Women In Leadership Progress Is Still Slow - Lioness Magazine
According to the Women in Leadership Report 2018, over the last eight years, the percentage of female top earners improved by only one percentage point and stands at 10% in 2017. 60 percent of companies reported no female top earners. The report was prepared and distributed by The Forum of Executive Women in collaboration with PwC in Philadelphia.
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Women In Leadership Progress Is Still Slow

With more than 600 of the tri-state area’s leaders in attendance, the Women in Leadership 2018 report was released at The Forum of Executive Women’s Annual Leadership Breakfast in Philadelphia.

The report provides an assessment of the gender composition of the boards of directors, senior executives, and top earners at the Philadelphia region’s top 100 revenue-producing public companies. While it documents disparities in gender equity, it also details positive outcomes achieved to advance more women in leadership roles throughout the region.

Year-to-year numbers reflect minimal progress at the board level, and the number and salaries of women in executive ranks remain disappointingly flat.

The Forum of Executive Women has been committed to taking a long-term and in-depth look at what companies in the region are doing to support the advancement of women as leaders.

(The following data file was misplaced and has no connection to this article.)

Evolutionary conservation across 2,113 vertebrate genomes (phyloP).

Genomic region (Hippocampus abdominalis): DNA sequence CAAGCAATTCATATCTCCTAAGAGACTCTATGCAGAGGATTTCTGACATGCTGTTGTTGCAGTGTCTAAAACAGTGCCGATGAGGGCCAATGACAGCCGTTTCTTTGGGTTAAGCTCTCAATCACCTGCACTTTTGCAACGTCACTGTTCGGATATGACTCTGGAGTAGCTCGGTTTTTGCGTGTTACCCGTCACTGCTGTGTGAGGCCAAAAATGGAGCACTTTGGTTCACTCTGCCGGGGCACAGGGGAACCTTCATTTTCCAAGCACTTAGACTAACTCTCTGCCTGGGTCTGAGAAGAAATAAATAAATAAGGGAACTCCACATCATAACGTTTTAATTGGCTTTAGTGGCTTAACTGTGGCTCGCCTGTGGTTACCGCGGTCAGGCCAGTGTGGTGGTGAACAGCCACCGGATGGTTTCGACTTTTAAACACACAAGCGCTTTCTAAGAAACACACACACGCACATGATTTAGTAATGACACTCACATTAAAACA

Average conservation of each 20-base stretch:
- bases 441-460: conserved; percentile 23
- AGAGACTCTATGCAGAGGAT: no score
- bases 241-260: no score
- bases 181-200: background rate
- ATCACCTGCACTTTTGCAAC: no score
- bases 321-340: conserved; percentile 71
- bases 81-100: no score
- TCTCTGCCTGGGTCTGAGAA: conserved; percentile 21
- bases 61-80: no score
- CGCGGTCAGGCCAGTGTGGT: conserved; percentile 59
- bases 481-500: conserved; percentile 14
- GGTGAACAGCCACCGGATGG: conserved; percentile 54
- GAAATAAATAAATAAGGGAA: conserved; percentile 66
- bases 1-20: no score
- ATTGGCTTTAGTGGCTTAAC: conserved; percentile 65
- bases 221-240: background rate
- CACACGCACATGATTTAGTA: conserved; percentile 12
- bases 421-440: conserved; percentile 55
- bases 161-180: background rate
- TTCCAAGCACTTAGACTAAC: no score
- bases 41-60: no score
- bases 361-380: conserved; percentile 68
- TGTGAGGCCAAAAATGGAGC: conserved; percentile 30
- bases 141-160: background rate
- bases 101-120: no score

Our intention is to educate the public, stimulate thought-provoking discussion, and compel people to take action to increase the number of women in leadership roles throughout the region,” says Margaret A. McCauslandPresident of The Forum of Executive Women.

This is The Forum’s 18th annual report and the sixth year that they have collaborated with PwC, which serves as The Forum’s “Women Upfront” annual sponsor and conducts the research behind the report findings. The research comprises the top 100 public companies (by 2017 revenue) that are subject to SEC regulations as listed in the Philadelphia Business Journal 2018 rankings (June 15, 2018 print edition).

“This year there are some numbers that give us hope and many others that I hope spur us to more action. It’s important that we look at all of this with a critical eye and talk honestly about it to bring about the kind of change we all know is right – and very much needed,” says Deanna M. Byrne, Managing Partner in PwC’s Philadelphia office and a Forum member.

Highlights of the report include:

Female Representation in the Boardroom:

  • From 2016 to 2017, overall board seats held by women grew from 16% to 17%. The percentage of board seat openings going to women grew from 17% to 19%.
  • Out of the 100 companies, 18 did not have a woman on their board.
  • 12 companies were recognized as Champions of Board Diversity for having 30% or more women on their boards.

Female Representation in C-suites and as Top Earners:

  • Executive Teams
    • 43 percent of the 100 largest public companies in the region still conduct business with all-male leadership teams – no change from last year’s report.
    • Out of 625 total executives, only 15% were women.
    • In 2017, only five of the region’s companies had female CEOs.
  • Top Earners
    • Over the last eight years, the percentage of female top earners improved by only one percentage point and stands at 10 percent in 2017.
    • 60 percent of companies reported no female top earners.

See full report here.